Tycho's star

Tycho's star

A type I supernova that was observed in 1572 in the constellation Cassiopeia and was studied by astronomers in Europe, China, and Korea. Tycho Brahe's careful observations of its position have allowed modern astronomers to identify it with a known radio and X-ray source, which is the expanding supernova remnant. It was considerably brighter than Kepler's star of 1604, reaching a magnitude of –4 and remaining visible for about 18 months.

Tycho's star

[′tī·kōz ′stär]
(astronomy)
References in periodicals archive ?
Nova Cygni was a less destructive event than Tycho's star and involved only the explosive ejection of an outer envelope of gas.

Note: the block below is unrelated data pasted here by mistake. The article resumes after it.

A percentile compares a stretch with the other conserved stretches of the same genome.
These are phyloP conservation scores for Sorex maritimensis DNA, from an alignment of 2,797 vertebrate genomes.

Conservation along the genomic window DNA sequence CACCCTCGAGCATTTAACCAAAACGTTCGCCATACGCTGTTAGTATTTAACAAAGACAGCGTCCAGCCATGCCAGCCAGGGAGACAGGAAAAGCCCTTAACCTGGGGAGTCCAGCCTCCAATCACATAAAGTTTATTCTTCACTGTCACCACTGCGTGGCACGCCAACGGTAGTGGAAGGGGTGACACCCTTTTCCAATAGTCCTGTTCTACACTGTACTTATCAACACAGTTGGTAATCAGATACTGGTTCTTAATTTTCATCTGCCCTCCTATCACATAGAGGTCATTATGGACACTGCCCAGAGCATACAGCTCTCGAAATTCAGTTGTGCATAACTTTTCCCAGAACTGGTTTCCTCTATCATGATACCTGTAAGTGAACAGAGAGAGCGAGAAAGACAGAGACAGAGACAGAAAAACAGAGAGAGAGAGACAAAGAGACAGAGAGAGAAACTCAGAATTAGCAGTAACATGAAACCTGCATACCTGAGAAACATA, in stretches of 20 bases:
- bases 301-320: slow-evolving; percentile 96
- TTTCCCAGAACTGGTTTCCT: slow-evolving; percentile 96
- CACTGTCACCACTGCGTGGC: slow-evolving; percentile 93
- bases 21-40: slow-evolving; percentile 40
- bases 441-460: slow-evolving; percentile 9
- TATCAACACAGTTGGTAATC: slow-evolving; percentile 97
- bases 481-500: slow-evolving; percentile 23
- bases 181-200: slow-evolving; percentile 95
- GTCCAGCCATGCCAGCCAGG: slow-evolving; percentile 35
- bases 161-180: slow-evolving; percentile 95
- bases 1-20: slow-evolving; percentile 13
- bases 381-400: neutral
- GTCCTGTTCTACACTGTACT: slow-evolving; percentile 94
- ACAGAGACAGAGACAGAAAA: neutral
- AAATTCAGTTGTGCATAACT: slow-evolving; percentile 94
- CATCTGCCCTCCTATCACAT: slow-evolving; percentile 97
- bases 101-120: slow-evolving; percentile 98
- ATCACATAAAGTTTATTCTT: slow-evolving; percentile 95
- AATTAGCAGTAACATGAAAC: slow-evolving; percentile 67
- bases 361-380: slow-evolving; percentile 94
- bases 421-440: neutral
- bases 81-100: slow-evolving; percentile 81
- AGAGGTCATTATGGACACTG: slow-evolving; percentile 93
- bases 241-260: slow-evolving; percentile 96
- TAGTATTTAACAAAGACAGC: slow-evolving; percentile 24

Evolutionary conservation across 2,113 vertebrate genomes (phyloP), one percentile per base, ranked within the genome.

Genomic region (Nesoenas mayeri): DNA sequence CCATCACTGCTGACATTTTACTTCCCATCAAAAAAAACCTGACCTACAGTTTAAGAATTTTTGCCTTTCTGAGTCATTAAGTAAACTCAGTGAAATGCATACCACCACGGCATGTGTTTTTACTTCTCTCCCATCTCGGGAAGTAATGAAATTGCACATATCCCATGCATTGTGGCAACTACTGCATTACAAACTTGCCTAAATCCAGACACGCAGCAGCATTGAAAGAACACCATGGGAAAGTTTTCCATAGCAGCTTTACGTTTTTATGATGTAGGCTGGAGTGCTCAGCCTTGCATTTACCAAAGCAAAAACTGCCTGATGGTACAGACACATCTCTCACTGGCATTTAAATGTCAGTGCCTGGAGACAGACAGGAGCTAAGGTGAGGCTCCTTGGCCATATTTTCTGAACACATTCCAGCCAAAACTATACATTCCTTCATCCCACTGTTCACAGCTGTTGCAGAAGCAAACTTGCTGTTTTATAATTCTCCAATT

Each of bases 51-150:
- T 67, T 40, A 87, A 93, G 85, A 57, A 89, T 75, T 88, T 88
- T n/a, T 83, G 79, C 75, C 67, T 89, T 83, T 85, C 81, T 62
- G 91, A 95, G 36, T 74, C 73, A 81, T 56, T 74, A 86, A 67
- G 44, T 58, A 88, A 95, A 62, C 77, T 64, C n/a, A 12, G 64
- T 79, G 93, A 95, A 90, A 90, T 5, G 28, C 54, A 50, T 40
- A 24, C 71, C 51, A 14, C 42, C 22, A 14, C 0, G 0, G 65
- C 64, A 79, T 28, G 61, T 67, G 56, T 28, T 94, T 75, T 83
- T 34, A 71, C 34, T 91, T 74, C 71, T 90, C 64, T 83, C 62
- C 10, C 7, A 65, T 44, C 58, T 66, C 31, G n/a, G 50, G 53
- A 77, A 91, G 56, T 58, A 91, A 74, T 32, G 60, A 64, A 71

Cassiopeia presides overhead more or less as she did on November 11, 1572, when Tycho spotted her stars hosting the supernova that became known as Tycho's Star. He later wrote he was "contemplating, as usual, the celestial vault," territory he knew as well as his own neighborhood, when he saw "with inexpressible astonishment, near the zenith, in Cassiopeia, a radiant star of extraordinary magnitude."